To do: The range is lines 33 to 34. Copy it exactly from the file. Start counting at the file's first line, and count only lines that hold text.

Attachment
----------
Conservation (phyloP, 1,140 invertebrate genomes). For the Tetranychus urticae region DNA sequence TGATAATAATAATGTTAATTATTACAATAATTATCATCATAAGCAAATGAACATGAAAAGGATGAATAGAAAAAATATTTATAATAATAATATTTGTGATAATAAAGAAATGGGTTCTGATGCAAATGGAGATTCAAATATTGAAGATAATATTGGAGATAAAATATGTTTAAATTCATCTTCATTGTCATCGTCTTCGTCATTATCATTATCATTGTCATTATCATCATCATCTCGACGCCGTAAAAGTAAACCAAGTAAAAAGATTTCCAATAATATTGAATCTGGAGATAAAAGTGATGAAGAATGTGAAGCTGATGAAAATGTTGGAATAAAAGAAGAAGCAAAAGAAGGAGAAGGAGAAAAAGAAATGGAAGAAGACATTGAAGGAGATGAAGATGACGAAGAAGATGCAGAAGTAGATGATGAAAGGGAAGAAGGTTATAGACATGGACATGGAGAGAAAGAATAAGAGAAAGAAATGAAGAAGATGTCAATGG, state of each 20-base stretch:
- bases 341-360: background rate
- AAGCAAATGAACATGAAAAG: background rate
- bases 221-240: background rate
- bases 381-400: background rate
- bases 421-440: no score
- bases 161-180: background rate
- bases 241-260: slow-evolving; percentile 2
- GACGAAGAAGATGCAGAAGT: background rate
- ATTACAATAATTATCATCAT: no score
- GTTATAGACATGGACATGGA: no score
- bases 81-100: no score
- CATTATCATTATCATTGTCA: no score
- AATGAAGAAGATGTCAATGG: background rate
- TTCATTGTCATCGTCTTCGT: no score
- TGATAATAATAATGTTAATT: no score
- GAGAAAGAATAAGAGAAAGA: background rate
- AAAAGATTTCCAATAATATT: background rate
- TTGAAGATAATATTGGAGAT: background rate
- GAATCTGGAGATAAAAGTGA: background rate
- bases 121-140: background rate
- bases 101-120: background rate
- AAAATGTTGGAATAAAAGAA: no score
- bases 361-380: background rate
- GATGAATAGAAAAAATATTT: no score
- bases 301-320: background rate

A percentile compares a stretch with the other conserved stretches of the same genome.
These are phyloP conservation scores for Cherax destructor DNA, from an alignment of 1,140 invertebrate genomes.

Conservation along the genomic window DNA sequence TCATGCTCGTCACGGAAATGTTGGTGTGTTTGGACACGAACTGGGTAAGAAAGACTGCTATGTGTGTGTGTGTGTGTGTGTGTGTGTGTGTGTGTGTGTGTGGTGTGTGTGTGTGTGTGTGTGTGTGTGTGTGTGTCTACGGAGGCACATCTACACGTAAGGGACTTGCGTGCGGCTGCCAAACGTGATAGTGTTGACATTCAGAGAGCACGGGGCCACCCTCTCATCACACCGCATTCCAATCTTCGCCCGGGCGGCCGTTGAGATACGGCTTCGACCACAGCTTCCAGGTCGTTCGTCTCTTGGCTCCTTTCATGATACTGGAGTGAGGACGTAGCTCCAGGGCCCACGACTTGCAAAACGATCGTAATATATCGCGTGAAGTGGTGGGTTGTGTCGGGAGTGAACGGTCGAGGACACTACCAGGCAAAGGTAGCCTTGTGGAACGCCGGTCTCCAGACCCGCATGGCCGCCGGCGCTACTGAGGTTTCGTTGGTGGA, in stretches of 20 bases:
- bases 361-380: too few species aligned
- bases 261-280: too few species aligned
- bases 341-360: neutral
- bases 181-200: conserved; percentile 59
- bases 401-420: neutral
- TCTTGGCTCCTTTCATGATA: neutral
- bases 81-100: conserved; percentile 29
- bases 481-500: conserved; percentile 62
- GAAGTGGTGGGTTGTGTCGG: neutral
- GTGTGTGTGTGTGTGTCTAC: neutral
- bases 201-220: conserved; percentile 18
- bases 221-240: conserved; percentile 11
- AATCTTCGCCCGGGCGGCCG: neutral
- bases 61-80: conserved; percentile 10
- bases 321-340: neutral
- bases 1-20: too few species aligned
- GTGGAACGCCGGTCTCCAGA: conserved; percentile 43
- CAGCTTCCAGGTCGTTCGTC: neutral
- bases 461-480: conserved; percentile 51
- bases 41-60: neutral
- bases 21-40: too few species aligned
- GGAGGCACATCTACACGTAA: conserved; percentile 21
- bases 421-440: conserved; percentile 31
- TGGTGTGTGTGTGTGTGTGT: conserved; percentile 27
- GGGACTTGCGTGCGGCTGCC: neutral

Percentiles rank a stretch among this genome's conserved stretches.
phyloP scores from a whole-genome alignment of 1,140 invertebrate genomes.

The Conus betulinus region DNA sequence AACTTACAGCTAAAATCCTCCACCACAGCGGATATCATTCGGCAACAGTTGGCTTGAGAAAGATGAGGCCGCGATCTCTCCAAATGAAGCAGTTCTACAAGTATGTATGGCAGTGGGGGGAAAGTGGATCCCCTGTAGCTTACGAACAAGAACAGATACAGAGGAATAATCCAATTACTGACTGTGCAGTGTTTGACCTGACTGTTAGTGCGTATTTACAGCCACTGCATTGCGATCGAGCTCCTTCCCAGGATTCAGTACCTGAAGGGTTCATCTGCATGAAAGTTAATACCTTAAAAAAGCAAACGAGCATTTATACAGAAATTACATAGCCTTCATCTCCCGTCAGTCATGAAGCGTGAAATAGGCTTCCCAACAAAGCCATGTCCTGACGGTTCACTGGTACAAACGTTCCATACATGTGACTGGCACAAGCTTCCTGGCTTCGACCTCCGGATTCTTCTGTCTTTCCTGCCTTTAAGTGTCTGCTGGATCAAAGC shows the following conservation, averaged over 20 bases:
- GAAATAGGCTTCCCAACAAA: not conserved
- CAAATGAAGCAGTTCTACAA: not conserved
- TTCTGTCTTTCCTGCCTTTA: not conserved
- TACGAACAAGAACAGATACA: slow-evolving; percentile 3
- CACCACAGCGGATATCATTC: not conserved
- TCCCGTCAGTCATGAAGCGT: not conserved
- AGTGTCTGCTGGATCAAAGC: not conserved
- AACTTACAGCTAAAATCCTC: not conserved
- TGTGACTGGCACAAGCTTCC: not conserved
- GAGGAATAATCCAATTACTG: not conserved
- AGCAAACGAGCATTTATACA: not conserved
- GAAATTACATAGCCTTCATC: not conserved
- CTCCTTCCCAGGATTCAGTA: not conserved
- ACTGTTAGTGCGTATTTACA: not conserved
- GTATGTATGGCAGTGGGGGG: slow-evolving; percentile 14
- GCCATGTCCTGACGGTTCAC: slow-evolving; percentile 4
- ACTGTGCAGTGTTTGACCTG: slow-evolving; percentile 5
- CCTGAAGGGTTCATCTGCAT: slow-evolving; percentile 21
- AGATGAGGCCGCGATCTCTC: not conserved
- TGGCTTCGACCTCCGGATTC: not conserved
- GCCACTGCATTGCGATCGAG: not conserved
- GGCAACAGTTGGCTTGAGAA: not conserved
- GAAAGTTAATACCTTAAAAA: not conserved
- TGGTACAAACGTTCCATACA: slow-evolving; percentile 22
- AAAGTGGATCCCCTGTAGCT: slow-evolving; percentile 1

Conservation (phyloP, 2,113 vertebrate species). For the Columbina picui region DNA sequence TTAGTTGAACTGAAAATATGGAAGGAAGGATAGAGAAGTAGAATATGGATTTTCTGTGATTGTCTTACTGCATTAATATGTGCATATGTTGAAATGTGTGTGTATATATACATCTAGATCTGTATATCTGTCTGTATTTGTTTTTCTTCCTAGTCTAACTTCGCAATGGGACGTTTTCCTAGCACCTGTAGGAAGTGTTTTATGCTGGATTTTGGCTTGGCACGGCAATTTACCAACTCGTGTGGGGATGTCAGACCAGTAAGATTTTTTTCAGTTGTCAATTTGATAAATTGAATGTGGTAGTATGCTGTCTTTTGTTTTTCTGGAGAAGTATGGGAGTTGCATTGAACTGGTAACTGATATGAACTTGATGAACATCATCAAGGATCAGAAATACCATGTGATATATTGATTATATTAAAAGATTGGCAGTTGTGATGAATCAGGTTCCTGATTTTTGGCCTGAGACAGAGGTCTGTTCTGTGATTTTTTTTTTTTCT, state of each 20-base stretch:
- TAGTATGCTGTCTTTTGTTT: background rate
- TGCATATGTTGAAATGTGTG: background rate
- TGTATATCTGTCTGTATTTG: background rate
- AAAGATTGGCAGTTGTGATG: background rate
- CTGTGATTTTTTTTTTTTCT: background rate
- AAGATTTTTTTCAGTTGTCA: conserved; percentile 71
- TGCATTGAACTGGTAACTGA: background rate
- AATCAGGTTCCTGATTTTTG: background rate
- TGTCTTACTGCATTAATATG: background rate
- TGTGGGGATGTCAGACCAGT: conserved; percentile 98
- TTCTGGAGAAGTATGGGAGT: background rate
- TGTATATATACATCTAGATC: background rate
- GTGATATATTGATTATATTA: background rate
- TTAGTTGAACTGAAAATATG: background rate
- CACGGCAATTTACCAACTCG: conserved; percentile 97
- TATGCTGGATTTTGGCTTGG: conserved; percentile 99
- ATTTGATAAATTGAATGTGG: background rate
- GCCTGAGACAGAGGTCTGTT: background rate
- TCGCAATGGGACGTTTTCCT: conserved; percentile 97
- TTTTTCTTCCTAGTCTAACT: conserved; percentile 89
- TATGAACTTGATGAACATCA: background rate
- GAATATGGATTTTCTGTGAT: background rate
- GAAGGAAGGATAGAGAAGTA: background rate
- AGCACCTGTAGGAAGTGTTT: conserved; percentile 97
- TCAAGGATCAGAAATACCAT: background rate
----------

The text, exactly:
- bases 181-200: conserved; percentile 59
- bases 401-420: neutral